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David Beckham ‘shirked responsibility’ over speeding charge



Road safety groups have criticised David Beckham for “shirking his responsibility” as a role model after he avoided punishment for speeding.

The former England captain was accused of driving a Bentley at 59mph in a 40mph zone on the A40 in Paddington, London, on 23 January.

Despite accepting he was speeding, Beckham will not be punished because a Notice of Intended Prosecution (NIP) was not received until one day after the 14-day limit.

On Thursday, a judge accepted the notice was late and that Beckham could not be convicted.

His lawyer, Nick Freeman, known as “Mr Loophole”, said Beckham was “very relieved with the verdict and very happy with his legal team”.

Road safety groups have come out to criticise the former football star.

Joshua Harris, director of campaigns for road safety charity Brake, said he hoped Beckham “recognises his responsibility as a role model and makes clear to all those who look up to him that speeding is not acceptable”.

Solicitor Nick Freeman, known as Mr Loophole, has defended a number of celebrities facing driving-related charges
‘Mr Loophole’ has defended a number of celebrities facing motoring charges

He added: “It is hugely disappointing to see a role model like David Beckham shirking his responsibility and getting off a speeding prosecution on a mere technicality.”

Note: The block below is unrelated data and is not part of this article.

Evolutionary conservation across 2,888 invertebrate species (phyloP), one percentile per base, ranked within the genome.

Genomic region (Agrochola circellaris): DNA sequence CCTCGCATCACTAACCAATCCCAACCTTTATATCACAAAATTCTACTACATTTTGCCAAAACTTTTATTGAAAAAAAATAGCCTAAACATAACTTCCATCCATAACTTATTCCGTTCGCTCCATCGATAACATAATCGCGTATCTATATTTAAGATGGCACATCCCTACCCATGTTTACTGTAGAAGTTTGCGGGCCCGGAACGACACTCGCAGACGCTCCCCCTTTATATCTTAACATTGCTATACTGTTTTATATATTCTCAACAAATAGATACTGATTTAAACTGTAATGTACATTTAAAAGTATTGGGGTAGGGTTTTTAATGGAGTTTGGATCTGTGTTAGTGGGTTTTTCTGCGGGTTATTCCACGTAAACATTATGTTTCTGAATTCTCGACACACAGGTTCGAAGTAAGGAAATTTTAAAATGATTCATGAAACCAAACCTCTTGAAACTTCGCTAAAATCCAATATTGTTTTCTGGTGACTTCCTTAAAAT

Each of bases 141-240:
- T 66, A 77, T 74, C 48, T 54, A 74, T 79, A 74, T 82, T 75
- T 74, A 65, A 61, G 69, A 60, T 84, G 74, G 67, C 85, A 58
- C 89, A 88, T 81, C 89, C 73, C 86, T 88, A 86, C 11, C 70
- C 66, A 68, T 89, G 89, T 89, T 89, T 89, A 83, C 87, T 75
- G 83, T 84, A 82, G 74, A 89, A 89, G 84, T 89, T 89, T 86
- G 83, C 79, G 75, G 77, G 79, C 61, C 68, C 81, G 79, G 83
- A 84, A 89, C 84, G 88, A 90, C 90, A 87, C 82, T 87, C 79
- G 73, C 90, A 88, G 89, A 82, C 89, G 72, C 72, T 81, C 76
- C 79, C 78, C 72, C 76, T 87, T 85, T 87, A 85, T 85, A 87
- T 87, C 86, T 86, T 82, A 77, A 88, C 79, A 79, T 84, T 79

Mr Harris also said he should “count himself lucky” that nobody was hurt.

Claire Armstrong, of the Safe Speed Campaign, told The Sun: “This says if you have enough money you can lead a different life to everyone else.

“It also appears to show speeding is not seen as dangerous by courts.”

Beckham was not in court for Thursday’s hearing in London, but chose to share an angry selfie on Instagram as he got stuck in traffic elsewhere.

Beckham complained about traffic on the same day as the court session. Pic: David Beckham/Instagram
Beckham complained about traffic on the same day as the court hearing. Pic: David Beckham/Instagram

The speeding notice was sent on 2 February by first-class post and should have arrived at Bentley, the registered keeper of the loaned vehicle, no later than 6 February (14 days after the offence).

But, after hearing evidence from Metropolitan Police and Bentley, the judge said she was satisfied it did not arrive until 7 February.

Manchester-based lawyer Mr Freeman previously helped Beckham overturn an eight-month driving ban in 1999 – successfully arguing that the footballer was trying to escape a paparazzi photographer.

He trademarked the nickname “Mr Loophole” in 2008 after gaining fame for helping a host of A-list clients, including Sir Alex Ferguson and John Terry.

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